The foul-mouthed comedian never intended to be a funnyman; he was a theater geek aiming to be an actor. But to warm up to the stage, he decided to tackle what he called “the toughest club in the country” – Sheepshead Bay’s Pips Comedy Club, formerly on Emmons Avenue.
Here’s what he said about the 1978 experience, and how it led Andrew Silverstein to become the Diceman:
That night would change my life. September 13, 1978. When I went on for the first time at Pips, that became my home until I came out to L.A. But I was very prepared to go on at Pips because I came up as a musician, as a drummer, and singer and entertainer. I was more into theater, so when I was thinking about getting on a comedy stage, it was more about having an act already. I didn’t want to “go up there and see what happens,” and I prepared a certain kind of act. I would come onstage as Jerry Lewis’s character from The Nutty Professor and take my magic formula, and turn into the John Travolta character from Grease.
At the time, Travolta was just the biggest star in the world. I mean, he was coming off the heels of [Saturday Night] Fever. We’d resembled each other since he was in Welcome Back, Kotter. We really looked similar; I could do a dead-on Travolta. But when I saw Grease at the Brighton theater in Brighton Beach and I saw him sing and dance, I said, “I have the act. I know what I can do.”
To perfect the act, Dice rehearsed at Kings Highway’s Fly Studios, then watched Grease and Fever over and over again, jotting down notes on the dance cues. He continues:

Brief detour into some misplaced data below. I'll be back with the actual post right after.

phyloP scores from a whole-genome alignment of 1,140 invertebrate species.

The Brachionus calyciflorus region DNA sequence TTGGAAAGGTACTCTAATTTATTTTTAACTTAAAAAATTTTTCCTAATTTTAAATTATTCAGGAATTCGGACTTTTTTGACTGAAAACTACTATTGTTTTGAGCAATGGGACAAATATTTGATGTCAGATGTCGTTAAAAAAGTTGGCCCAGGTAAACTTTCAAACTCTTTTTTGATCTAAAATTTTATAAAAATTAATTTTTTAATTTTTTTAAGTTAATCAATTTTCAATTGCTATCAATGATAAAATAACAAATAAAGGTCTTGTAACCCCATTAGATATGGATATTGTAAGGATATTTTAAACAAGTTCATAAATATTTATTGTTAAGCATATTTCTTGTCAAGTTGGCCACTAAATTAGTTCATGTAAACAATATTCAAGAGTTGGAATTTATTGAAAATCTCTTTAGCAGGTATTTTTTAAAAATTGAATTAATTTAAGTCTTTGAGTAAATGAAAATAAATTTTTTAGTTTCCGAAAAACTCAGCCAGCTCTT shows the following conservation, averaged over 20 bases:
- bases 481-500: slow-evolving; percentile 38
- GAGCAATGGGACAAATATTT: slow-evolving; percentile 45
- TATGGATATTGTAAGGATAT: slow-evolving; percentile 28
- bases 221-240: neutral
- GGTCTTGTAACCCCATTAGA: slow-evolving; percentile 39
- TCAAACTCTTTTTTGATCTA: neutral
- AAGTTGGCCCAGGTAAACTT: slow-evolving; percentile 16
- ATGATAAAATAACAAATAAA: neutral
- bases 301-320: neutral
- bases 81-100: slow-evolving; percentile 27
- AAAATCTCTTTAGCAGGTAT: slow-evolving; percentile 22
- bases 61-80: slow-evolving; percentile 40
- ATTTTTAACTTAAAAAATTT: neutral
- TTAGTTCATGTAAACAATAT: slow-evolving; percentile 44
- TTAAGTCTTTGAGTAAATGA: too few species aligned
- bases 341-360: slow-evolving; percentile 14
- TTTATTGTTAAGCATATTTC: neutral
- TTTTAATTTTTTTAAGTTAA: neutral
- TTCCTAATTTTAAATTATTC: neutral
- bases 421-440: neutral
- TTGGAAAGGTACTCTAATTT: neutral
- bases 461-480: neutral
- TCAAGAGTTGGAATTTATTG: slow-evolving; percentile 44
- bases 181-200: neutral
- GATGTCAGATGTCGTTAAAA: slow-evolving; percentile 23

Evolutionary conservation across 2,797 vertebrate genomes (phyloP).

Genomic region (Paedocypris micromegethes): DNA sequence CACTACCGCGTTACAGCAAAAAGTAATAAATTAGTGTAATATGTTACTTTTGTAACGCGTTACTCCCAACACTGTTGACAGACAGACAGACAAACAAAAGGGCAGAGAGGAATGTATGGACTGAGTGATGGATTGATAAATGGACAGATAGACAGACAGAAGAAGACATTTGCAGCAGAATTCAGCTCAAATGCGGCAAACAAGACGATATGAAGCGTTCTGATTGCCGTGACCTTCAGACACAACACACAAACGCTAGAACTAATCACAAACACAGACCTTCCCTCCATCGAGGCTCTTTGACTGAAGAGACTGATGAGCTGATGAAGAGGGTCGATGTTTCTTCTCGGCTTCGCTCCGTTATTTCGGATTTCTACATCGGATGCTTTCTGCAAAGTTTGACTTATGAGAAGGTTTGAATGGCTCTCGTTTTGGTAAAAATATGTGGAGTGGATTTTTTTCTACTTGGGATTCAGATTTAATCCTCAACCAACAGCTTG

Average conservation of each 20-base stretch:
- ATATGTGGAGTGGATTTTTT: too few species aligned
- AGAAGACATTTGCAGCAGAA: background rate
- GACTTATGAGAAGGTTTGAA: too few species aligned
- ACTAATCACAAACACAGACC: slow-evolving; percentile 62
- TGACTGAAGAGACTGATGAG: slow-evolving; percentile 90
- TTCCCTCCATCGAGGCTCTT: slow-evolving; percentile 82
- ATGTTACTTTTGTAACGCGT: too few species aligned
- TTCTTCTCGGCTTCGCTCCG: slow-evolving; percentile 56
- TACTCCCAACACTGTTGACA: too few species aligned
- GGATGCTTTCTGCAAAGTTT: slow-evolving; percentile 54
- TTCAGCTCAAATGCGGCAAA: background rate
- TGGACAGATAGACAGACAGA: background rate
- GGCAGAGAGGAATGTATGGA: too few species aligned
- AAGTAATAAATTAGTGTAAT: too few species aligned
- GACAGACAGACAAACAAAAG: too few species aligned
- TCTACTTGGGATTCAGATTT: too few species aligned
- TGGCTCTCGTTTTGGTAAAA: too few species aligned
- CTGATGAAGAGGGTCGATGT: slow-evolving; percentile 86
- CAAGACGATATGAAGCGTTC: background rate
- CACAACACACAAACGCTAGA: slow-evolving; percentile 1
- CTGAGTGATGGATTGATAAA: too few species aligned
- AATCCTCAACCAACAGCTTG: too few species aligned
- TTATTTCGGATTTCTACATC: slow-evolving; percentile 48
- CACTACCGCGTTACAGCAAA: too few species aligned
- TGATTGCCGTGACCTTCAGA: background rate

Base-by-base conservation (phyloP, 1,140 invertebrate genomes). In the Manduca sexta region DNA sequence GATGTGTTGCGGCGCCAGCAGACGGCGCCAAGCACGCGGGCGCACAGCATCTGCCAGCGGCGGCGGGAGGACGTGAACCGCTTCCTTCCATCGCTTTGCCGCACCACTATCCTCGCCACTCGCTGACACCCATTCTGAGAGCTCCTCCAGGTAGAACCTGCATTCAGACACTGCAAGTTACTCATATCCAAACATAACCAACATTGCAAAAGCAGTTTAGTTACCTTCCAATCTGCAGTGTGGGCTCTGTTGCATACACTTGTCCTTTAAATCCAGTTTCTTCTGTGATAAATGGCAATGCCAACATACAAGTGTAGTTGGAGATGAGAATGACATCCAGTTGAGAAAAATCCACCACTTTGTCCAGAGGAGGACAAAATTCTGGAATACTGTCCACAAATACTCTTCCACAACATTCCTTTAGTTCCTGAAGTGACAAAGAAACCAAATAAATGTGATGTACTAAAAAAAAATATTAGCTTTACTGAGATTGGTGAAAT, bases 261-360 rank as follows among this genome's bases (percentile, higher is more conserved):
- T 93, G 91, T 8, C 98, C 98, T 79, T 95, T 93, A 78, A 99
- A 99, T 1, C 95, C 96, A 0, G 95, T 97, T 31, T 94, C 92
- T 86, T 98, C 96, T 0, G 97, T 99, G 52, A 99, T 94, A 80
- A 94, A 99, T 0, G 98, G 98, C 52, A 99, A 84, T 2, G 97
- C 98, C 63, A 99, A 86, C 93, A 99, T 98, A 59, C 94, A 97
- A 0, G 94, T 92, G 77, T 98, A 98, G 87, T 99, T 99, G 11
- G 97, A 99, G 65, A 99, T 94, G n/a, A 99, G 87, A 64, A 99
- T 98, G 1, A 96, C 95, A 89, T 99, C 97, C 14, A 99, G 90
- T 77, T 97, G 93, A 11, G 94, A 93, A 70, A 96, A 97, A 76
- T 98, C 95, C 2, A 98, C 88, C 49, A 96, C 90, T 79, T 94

And that night when I went on at Pips, I came onstage as Jerry Lewis. My whole family was there: my parents, my sister, my grandmother, my friend Johnny. It was amateur night, and when I went on as the Nutty Professor, they’re booing me because I’m this nerd: “Get the fuck off the stage!”
But the club owner knew when to shut the light when I was doing my transition, took my magic formula. When I turned around as Travolta, they went ballistic, like it was Travolta. They were throwing tables over. You talk about a 90-seat club, with the air conditioning right in the ceiling: the toughest club in the country to play. When that would click on it was like a tractor going on. And I got hired to headline that weekend. The owners come over and they go, “Who’s your manager?” I look over at my father and go, “He is.” And that was it. I never came offstage for 10 years, until I made it.
Apparently, the comedian, who will also play a ’70s radio-station magnate in an upcoming Martin Scorsese series for HBO, feels Brooklyn is even worse than the bad, old days of the 1970s.
Brooklyn was a different world back then, and today it’s even worse. ‘Cause today it’s more bullies. That’s all you read about. And I always hated bullies. I wasn’t a bully in any way. I was tough, I could fight, but I wasn’t with the 15 guys coming over to one guy to terrorize him and kick him in the face. I hate that attitude.
Anyone remember Dice from the old ‘hood? Tell us about his performances at Pips!